C-suite executives are a busy lot. Complex corporate issues have to be dealt with on a daily basis. Strategies have to be drawn up and fires have to be doused. So when do some of them find the time to write lengthy books? More pertinently, why do they even engage in such pursuits?
Radically Human: How New Technology is Transforming Business and Shaping Our Future published in March 2022, may offer some clues; not in its content but in its construction. Written by two senior Accenture executives, Paul R. Daugherty, the consulting firm’s chief technology officer, and James Wilson, its global managing director, the book is a kind of guide to emerging technologies like cloud and artificial intelligence with a clear message on the need to have a new human-centric mindset on innovation using these. It comes from extensive research which shows that a large majority of companies use these technologies only as a lifeline, not as engines of innovation. The few that do the latter, have reaped huge rewards.
While that is the intellectual dimension, at a more prosaic level, the book can be seen as a part of Accenture’s thought leadership efforts. The American company headquartered in Dublin, is a global market leader in IT services, bigger than many of its key competitors including the celebrated Indian quartet of TCS, Infosys, HCL and Wipro. Its growth rate has been scorching and its overall performance impressive. Yet there is one parameter on which Accenture lags its Indian peers. Its operating margin at 15 percent is well behind that of TCS and Infosys. It is the US firm’s stated interest to get companies across the world which are potential clients to embrace technology. But to differentiate itself and thereby earn higher margins on its business, Accenture would like them to use technology in more and more sophisticated ways, moving up from plain vanilla implementations. That’s Accenture’s turf since as a consulting firm, it is better than most of its competitors and faces less pricing pressures when it comes to these services.
And what better marketing for such services than a book by senior professionals which turns the current framework for the existing building blocks of innovation—intelligence, data, expertise, architecture, and strategy—upside down. The central idea of the book is that humans have created the best of technologies and are constantly working on ways to better them. But somewhere in this intersection there is the danger of technology leaving the human behind, creating a new set of crises. One such fear that has continued to assail us is whether, with increasing adoption of AI, jobs will disappear.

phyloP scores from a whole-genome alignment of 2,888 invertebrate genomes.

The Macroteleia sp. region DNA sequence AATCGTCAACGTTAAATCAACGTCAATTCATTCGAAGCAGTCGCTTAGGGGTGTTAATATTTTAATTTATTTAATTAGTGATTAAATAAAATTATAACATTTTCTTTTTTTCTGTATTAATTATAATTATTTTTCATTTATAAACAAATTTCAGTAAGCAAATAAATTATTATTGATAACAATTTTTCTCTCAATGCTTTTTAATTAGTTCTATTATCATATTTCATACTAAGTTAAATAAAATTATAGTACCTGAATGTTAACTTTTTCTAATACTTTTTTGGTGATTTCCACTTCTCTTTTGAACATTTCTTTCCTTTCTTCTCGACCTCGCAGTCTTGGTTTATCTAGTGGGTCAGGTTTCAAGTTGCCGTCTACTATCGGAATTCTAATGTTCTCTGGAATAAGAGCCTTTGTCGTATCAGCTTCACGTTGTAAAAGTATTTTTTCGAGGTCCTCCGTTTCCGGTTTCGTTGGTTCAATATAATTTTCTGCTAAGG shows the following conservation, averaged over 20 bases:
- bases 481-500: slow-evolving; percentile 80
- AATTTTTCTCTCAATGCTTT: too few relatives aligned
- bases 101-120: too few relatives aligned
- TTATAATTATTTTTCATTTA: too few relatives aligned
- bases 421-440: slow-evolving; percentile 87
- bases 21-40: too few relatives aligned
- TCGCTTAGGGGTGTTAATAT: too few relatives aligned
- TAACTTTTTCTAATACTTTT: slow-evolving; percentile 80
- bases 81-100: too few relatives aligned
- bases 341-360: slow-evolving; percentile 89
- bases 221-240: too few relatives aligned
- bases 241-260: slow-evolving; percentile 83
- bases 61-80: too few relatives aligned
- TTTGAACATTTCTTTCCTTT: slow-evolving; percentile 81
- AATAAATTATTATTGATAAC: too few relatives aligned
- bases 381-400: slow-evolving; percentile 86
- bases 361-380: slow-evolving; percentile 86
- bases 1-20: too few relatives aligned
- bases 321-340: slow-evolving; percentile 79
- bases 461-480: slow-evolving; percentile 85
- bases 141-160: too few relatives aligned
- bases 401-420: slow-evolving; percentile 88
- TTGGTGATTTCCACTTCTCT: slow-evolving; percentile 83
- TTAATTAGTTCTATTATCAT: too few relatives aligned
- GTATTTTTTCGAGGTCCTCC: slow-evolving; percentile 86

The redefined framework, dubbed IDEAS, may seem a bit too formulaic but set against the enormous success of firms that have followed it over the pandemic period, its value is undeniable. What makes the book valuable and prevents it from falling into the trap of being a theoretical exposition replete with jargon, is these examples of firms, large and small, private and public, Royal Dutch Shell as well as Ukrainian ride-hailing service Uklon. The writers have clearly mined details about how dozens of such firms have deployed technologies, to become leaders in their fields.
Which is not to say that Daugherty and Wilson are not accomplished authors who could easily build a successful writing career. An earlier book Human + Machine: Reimagining Work in the Age of AI, too, was well received.
But whether driven by a literary impulse or meant to enhance their reputation as management writers, it is hard to miss the collateral gains that accrue to their employer Accenture, from the publication. Given the quality of advice and the insightful writing, it would be a brave CEO who wouldn't want to set up a meeting with an executive from the company immediately after reading this book.After all, the promise of quintupling profits which is the central premise of the book, is the Holy Grail of all businesses. In quest of that, the book recommends more natural artificial intelligence, manageable small data, machine teaching, living systems, trustworthy AI, the unleashing of talent, all of which will eventually make technologies more recognizably human.